<para>

      And the output on Windows:

      </para>

      <scons_output example="SharedLibrary" os="win32">
        <scons_output_command>scons -Q</scons_output_command>
      </scons_output>

      <para>

      Notice again that &SCons; takes care of
      building the output file correctly,
      adding the <literal>-shared</literal> option
      for a POSIX compilation,
      and the <literal>/dll</literal> option on Windows.

      </para>

    </section>

  </section>

  <section>
  <title>Linking with Libraries</title>

    <para>

    Usually, you build a library
    because you want to link it with one or more programs.
    You link libraries with a program by specifying
    the libraries in the &cv-link-LIBS; construction variable,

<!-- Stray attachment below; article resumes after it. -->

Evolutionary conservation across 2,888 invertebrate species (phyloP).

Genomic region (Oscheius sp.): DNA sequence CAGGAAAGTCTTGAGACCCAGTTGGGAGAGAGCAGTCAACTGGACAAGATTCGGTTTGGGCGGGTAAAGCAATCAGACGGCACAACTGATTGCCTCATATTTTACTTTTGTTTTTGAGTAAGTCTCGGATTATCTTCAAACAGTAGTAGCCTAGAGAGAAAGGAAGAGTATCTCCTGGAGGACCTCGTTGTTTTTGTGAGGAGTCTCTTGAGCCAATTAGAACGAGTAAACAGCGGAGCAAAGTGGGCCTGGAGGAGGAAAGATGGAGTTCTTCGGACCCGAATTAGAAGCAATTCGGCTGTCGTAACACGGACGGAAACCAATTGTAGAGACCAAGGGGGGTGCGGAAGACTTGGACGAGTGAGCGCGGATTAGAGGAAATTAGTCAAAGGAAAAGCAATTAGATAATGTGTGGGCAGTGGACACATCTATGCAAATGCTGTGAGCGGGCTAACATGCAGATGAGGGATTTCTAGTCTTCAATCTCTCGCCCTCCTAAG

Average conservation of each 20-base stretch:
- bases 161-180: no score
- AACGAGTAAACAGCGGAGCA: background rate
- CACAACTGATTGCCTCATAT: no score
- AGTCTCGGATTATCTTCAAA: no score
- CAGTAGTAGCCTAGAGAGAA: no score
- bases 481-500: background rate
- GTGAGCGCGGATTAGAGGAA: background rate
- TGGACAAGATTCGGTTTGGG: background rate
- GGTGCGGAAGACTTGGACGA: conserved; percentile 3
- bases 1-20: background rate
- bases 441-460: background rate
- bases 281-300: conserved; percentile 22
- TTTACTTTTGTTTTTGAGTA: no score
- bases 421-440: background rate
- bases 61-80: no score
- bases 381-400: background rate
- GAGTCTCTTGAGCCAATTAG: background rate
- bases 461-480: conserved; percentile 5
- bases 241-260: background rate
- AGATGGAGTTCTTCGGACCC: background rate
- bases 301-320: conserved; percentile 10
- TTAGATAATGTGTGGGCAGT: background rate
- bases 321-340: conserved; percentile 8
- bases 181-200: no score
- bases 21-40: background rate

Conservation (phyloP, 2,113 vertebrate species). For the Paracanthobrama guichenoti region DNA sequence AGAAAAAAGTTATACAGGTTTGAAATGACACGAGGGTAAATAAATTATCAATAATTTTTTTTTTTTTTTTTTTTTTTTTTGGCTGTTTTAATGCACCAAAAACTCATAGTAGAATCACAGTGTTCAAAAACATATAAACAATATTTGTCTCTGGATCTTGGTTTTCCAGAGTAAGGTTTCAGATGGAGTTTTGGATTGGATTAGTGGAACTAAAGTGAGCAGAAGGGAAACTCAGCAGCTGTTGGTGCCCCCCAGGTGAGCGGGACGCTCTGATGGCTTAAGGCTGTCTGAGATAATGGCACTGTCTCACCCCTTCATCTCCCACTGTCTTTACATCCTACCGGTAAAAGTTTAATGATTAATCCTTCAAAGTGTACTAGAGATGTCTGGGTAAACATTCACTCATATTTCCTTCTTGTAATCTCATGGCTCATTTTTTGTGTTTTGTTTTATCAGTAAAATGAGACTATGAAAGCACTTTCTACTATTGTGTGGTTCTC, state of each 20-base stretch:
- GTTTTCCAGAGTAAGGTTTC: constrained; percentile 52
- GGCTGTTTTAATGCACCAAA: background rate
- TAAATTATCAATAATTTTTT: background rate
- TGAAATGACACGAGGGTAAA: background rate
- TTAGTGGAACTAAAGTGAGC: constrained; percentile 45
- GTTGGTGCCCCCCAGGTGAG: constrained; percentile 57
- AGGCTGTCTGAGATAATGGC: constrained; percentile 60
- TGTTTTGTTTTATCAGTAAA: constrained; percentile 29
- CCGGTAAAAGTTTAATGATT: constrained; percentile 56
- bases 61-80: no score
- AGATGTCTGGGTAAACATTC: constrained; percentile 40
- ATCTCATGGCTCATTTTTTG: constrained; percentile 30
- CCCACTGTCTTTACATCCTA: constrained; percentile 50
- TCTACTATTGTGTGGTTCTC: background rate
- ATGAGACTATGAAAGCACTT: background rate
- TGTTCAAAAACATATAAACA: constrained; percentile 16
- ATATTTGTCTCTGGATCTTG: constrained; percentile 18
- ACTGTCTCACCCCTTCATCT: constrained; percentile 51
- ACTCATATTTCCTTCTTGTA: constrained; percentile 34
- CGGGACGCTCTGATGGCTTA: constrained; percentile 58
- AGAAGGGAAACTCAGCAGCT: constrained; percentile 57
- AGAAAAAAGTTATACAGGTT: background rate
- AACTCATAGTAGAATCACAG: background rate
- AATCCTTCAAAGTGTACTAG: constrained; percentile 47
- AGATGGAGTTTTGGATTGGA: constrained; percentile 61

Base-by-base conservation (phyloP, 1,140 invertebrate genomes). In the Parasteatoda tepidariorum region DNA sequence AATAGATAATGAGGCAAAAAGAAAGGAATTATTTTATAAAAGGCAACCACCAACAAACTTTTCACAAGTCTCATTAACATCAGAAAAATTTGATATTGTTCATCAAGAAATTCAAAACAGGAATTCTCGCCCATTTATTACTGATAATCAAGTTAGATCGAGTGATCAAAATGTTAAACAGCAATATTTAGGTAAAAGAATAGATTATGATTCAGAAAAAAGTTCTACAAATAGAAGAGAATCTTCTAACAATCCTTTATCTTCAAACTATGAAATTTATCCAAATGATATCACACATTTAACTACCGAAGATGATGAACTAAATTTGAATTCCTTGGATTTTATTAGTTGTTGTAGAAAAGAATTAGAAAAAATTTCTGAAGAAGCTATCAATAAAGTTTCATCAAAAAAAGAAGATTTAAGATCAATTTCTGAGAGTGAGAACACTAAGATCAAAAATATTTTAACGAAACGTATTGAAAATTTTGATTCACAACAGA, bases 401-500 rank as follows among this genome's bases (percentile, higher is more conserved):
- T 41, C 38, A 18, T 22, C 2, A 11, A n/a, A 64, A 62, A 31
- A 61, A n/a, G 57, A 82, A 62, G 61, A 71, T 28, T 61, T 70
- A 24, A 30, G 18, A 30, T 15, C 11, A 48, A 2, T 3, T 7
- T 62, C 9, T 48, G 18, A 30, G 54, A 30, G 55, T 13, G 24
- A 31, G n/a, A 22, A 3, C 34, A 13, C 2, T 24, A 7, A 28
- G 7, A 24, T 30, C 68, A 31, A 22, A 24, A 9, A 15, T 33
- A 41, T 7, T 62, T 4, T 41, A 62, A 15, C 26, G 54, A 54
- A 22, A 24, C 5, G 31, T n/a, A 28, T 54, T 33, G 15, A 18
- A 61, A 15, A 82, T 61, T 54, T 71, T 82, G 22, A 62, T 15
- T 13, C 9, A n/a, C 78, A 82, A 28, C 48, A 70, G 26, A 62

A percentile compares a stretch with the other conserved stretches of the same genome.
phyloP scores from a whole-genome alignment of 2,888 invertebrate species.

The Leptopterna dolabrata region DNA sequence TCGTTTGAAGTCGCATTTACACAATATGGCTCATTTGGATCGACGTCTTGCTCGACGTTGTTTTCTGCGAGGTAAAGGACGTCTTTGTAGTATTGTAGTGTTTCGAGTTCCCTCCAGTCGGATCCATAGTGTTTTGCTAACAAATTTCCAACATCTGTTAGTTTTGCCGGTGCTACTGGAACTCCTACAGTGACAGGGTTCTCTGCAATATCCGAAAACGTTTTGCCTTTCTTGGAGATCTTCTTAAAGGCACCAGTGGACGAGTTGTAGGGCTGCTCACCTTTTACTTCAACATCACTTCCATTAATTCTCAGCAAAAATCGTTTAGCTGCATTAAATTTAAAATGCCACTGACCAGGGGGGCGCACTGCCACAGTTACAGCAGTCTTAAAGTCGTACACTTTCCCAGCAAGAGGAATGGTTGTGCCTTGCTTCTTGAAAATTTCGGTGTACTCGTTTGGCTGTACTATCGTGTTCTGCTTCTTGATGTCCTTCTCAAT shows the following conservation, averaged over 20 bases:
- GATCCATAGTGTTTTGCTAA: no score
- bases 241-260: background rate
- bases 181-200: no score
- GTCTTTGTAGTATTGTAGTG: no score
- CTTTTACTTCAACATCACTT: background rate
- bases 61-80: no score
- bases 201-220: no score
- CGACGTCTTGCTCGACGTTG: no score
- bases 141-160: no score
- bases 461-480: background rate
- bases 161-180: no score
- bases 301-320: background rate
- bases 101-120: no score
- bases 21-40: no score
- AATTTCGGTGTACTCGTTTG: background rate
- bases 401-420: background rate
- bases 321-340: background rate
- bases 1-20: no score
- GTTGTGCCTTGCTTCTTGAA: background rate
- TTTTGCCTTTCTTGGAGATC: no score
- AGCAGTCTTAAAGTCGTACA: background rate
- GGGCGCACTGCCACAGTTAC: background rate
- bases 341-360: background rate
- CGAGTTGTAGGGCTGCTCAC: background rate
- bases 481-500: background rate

and by specifying the directory in which
    the library will be found in the 
    &cv-link-LIBPATH; construction variable:

    </para>

    <scons_example name="ex2">
      <file name="SConstruct" printme="1">
      Library('foo', ['f1.c', 'f2.c', 'f3.c'])
      Program('prog.c', LIBS=['foo', 'bar'], LIBPATH='.')
      </file>
      <file name="f1.c">
      int main() { printf("Hello, world!\n"); }
      </file>
      <file name="f2.c">
      int main() { printf("Hello, world!\n"); }
      </file>
      <file name="f3.c">
      int main() { printf("Hello, world!\n"); }
      </file>
      <file name="prog.c">
      int main() { printf("Hello, world!\n"); }
      </file>
    </scons_example>

    <para>

    Notice, of course, that you don't need to specify a library
    prefix (like <literal>lib</literal>)
    or suffix (like <literal>.a</literal> or <literal>.lib</literal>).
    &SCons; uses the correct prefix or suffix for the current system.